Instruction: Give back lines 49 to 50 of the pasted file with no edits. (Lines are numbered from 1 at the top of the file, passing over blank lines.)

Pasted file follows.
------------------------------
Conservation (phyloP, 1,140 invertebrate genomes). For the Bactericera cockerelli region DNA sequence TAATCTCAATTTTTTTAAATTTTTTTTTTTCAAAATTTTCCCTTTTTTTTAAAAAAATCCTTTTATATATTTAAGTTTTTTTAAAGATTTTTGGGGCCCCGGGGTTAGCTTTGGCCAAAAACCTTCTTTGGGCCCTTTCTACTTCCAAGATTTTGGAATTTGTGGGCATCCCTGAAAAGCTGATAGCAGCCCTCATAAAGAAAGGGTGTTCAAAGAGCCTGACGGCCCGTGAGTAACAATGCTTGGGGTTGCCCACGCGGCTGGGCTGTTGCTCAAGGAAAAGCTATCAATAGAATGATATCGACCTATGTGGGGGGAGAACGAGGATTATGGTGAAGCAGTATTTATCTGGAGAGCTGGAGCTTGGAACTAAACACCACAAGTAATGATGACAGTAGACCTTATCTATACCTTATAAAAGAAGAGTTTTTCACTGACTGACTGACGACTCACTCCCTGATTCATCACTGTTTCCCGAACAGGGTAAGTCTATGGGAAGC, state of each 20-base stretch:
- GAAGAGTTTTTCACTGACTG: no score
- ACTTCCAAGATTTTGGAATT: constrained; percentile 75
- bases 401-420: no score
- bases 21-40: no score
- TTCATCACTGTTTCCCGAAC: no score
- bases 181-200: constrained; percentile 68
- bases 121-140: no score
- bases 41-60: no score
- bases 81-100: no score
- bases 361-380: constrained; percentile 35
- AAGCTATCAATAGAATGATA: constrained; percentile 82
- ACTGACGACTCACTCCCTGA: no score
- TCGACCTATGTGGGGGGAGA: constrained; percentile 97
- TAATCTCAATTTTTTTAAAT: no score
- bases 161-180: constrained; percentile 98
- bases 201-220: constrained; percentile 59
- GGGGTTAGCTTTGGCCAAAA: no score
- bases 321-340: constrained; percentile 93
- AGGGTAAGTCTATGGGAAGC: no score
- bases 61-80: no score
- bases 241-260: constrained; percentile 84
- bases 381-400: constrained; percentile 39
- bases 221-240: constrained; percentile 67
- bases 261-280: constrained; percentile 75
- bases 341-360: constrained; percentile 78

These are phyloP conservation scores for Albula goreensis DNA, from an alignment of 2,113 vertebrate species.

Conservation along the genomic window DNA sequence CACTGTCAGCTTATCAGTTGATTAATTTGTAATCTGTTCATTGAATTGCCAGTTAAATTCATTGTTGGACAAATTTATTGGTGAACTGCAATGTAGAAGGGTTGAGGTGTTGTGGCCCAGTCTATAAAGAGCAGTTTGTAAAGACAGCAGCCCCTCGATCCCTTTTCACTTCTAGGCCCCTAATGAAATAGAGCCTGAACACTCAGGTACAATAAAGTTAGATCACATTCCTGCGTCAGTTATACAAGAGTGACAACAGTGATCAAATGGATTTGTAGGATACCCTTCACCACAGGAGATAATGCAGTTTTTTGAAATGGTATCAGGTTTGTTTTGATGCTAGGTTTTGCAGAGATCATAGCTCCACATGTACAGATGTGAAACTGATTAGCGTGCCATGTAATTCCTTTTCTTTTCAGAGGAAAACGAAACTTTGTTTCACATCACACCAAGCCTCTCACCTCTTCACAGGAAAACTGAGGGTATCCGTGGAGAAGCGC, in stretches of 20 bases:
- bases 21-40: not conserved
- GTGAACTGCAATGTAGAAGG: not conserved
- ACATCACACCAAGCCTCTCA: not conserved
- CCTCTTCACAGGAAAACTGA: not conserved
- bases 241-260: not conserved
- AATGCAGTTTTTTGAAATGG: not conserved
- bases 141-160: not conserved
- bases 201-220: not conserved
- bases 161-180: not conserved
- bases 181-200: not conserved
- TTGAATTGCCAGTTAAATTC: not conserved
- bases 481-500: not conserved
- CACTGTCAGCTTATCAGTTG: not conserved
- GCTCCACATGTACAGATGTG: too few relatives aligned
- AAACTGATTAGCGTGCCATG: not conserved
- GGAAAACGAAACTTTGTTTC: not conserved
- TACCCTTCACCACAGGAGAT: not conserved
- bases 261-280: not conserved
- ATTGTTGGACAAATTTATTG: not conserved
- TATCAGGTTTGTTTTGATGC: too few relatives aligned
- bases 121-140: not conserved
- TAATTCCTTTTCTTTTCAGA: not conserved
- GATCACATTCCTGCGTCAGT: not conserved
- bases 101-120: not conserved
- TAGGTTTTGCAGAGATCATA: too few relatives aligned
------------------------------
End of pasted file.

- bases 121-140: not conserved
- TAATTCCTTTTCTTTTCAGA: not conserved